Multi-label image classification is a fundamental but challenging task towards general visual understanding. Existing methods found the region-level cues (e.g., features from RoIs) can facilitate multi-label classification. Nevertheless, such methods usually require laborious object-level annotations (i.e., object labels and bounding boxes) for effective learning of the object-level visual features. In this paper, we propose a novel and efficient deep framework to boost multi-label classification by distilling knowledge from weakly-supervised detection task without bounding box annotations. Specifically, given the image-level annotations, (1) we first develop a weakly-supervised detection (WSD) model, and then (2) construct an end-to-end multi-label image classification framework augmented by a knowledge distillation module that guides the classification model by the WSD model according to the class-level predictions for the whole image and the object-level visual features for object RoIs. The WSD model is the teacher model and the classification model is the student model. After this cross-task knowledge distillation, the performance of the classification model is significantly improved and the efficiency is maintained since the WSD model can be safely discarded in the test phase. Extensive experiments on two large-scale datasets (MS-COCO and NUS-WIDE) show that our framework achieves superior performances over the state-of-the-art methods on both performance and efficiency.
A conceptually simple way to recognize images is to directly compare test-set data and training-set data. The accuracy of this approach is limited by the method of comparison used, and by the extent to which the training-set data covers the required configuration space. Here we show that this coverage can be substantially increased using simple strategies of coarse graining (replacing groups of images by their centroids) and sampling (using distinct sets of centroids in combination). We use the MNIST data set to show that coarse graining can be used to convert a subset of training images into about an order of magnitude fewer image centroids, with no loss of accuracy of classification of test-set images by direct (nearest-neighbor) classification. Distinct batches of centroids can be used in combination as a means of sampling configuration space, and can classify test-set data more accurately than can the unaltered training set. The approach works most naturally with multiple processors in parallel.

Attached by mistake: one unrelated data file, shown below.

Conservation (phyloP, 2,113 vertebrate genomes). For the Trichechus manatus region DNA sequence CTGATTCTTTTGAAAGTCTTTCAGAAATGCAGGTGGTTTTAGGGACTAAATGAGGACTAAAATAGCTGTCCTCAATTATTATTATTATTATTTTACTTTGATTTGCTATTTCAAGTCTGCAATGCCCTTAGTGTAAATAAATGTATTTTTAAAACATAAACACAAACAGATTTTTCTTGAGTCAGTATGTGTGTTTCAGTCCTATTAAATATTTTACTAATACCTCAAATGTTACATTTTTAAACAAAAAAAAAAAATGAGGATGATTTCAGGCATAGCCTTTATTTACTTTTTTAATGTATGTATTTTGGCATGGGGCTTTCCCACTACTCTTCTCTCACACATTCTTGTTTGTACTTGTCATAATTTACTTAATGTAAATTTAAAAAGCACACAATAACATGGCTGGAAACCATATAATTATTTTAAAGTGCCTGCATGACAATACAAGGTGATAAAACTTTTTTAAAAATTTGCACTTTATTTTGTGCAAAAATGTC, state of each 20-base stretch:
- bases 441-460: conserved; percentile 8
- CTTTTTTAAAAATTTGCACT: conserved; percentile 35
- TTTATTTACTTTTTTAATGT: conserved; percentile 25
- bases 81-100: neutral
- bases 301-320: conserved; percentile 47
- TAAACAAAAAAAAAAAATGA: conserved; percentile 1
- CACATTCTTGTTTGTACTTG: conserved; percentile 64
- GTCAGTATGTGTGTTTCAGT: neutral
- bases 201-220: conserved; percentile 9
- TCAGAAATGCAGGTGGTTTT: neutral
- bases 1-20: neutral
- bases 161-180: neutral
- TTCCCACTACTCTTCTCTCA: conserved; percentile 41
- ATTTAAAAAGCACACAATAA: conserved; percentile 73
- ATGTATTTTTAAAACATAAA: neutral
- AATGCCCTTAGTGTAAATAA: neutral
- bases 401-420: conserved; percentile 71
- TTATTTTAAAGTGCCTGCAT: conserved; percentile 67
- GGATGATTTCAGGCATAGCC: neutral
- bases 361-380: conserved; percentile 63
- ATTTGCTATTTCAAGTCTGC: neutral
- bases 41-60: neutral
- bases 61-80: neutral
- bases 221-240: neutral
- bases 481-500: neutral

You don't need always need to build fancy algorithms to tamper with image recognition systems, adding objects in random places will do the trick. In most cases, adversarial models are used to change a few pixels here and there to distort images so objects are incorrectly recognized. A few examples have included stickers that turn images of bananas into toasters, or wearing silly glasses to be fool facial recognition systems into believing you're someone else. Let's not forget the classic case of when a turtle was mistaken as a rifle to really drill home how easy it is to outwit AI. Now researchers from the York University and the University of Toronto, Canada, however, have shown that it's possible to mislead neural networks by copying and pasting pictures of objects into images, too.